Aching for Baking

Written by 

October is upon us and with recent apocalyptic rainfall diminishing any hope of a late Indian summer, some may feel resigned to slouch on the sofa and reminisce back to the glory days of summer. From the Queen’s Jubilee to London 2012 Olympics, and despite criticisms and controversies in between, it was undoubtedly the season to be British. However, despite the looming dark evenings and plummeting temperatures, it seems the summer’s sentiment of patriotism and inspiration lingers on in one form at least; The Great British Bake-off.

The title of BBC Two’s programme is majestic andmorale boosting enough, but I was sceptical. Despite being a keen cook and baker, surely a programme devoted to cakes and cookies was just a bit...doddery?! Naff? Or just another cookery show, lacking a caricatured chef personality to lure the viewers in..?

Now, over half way through the third series of the programme, it seems The Great British Bake-off is here to stay and a weekly must-see in my otherwise non-existent TV schedule.  Apparently, there is more to baking than Victoria Sponges, brownies and cupcakes dabbled with dolly mixtures.  After one episode I was in awe of the complexity of the tasks and challenges. From rose, lychee and raspberry tart, to elderflower and bramble berry Pavlova, each elaborate concoction had me drooling into my sofa cushion.  This show evidently demands high calibre creativity. The baking royalty, Mary Berry and Paul Hollywood, play the role of unsympathetic judges well, with stern faces and meticulous critique of the failings of the fruits of the aspiring bakers. Whether it’s a soggy bottom or flavourless filling, the severity of Hollywood’s critique and the contestants ‘cringing faces is addictively watchable.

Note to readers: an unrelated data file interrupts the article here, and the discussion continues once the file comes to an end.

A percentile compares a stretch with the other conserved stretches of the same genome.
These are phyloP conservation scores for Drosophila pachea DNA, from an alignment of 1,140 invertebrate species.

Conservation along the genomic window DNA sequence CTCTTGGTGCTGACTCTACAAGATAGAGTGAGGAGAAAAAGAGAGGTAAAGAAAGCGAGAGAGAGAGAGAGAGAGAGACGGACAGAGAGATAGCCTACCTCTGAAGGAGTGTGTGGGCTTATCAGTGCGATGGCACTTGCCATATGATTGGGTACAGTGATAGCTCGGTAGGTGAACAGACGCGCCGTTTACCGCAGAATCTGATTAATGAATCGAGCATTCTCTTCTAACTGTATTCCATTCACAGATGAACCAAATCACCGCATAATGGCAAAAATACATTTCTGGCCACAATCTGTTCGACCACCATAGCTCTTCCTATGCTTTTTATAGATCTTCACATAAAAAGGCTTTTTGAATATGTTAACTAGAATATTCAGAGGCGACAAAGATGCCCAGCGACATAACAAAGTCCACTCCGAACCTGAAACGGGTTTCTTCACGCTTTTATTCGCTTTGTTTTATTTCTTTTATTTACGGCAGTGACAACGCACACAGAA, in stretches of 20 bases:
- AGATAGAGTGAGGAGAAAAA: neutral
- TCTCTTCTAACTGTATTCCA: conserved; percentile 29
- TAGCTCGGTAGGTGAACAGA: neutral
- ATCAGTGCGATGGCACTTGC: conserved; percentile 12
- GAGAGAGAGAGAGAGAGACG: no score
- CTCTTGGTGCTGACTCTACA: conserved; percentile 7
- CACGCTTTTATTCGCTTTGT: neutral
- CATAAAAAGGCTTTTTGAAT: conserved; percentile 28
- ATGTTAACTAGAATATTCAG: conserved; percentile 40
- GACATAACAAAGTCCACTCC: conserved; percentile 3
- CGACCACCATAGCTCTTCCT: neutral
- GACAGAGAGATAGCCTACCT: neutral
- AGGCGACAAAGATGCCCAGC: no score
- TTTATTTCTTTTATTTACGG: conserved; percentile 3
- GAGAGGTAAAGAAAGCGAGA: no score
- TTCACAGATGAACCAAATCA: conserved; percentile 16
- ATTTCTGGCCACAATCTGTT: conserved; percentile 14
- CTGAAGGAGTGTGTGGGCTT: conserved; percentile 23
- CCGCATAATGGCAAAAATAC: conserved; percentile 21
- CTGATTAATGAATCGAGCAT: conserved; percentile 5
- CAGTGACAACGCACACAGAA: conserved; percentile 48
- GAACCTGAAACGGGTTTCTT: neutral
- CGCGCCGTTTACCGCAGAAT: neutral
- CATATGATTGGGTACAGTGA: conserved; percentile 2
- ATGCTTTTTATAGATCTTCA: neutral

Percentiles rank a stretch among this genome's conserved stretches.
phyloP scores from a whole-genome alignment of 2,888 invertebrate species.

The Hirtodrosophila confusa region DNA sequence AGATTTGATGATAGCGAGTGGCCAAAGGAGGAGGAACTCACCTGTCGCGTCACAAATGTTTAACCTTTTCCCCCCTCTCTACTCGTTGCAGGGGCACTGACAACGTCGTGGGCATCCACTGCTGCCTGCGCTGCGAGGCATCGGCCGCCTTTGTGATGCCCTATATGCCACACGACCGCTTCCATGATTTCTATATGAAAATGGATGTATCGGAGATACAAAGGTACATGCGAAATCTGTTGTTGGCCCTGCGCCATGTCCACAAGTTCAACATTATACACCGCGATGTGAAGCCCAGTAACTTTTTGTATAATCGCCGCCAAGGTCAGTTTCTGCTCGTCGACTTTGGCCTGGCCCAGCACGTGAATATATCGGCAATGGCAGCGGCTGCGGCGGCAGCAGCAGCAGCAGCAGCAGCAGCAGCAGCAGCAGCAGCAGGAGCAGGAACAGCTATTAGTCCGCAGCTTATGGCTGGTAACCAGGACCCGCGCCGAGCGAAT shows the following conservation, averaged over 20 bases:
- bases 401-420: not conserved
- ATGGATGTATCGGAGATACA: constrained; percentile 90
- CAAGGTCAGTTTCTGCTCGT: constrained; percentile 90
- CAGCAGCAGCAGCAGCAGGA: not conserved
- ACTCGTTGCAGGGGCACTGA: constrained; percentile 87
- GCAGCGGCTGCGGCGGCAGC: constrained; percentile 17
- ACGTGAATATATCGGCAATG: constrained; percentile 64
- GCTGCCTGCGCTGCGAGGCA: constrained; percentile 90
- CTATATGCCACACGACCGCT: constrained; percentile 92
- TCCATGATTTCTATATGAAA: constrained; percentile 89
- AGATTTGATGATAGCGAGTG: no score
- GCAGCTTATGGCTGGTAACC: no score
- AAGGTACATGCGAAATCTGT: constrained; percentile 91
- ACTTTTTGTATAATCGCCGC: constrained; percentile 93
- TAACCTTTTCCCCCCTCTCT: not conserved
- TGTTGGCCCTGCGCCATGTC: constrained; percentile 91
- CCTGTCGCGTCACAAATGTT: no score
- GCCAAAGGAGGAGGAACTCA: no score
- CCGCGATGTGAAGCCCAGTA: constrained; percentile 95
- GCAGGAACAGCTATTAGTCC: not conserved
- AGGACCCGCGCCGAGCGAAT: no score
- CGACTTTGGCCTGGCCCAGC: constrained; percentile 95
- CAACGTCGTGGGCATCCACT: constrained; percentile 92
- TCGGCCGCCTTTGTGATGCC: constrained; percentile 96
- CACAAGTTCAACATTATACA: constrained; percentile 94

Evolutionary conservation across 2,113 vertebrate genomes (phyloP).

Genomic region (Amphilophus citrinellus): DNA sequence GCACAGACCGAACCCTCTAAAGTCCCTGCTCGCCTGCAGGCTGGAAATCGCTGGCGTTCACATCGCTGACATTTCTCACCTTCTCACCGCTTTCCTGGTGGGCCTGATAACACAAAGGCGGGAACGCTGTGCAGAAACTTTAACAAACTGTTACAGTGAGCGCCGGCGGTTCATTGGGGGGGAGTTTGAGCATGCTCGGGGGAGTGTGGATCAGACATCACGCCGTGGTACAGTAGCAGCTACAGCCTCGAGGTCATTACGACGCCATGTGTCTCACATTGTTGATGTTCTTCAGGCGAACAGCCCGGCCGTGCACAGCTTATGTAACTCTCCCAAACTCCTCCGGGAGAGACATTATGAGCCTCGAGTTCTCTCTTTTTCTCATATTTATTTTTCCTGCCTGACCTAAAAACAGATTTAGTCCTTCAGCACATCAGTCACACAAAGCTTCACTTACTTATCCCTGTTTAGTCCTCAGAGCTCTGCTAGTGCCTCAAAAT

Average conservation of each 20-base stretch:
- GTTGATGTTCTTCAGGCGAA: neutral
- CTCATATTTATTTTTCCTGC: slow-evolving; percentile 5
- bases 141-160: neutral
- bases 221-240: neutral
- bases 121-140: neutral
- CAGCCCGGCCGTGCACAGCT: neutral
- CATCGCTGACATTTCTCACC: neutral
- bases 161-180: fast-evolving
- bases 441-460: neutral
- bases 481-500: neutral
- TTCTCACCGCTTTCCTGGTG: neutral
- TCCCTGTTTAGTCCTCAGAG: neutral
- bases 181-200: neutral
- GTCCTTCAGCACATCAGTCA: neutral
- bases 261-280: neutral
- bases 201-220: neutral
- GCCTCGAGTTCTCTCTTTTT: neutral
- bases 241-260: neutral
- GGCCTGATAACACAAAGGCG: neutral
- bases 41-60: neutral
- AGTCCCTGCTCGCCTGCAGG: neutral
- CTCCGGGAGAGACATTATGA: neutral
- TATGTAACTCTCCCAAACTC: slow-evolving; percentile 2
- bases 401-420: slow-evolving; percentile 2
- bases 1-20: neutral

And then there are the presenters. Mel Giedroyc and Sue Perkins  do a brilliant job at adding some batty wit and tongue in cheek humour to the tense baking room, without overshadowing the purpose of the show itself. Moreover, the quirky historical interludes reassure those guilt-wrapped viewers believing that TV is time-wasting pursuit, that the Bake-off can enrich our brains as well as tantalize our taste buds.

The contestants are a diverse mix, ranging from 22 year old law student John and 28 year old vicar’s wife Sarah-Jane, to retired company director Brendon.  All bake for different reasons; personal therapy, a creativity outlet or as a way of fostering a sense of community. Undoubtedly the show’s success lies in the premise that individual characters can test the limits and achieve something extraordinary. It might not be an Olympic competition, but in its own manner, the Bake-off is as inspirational in showing that the modest pursuit of baking is something that everyone can master.

So if your creative instincts have been neglected, or you feel the need for some soul soothing, whip out the flour and eggs, and on your marks, get set, bake!

Copyright Bounce Sin, 2011.Web design by Wrightway Digital, Maintained by BounceSIN Ltd.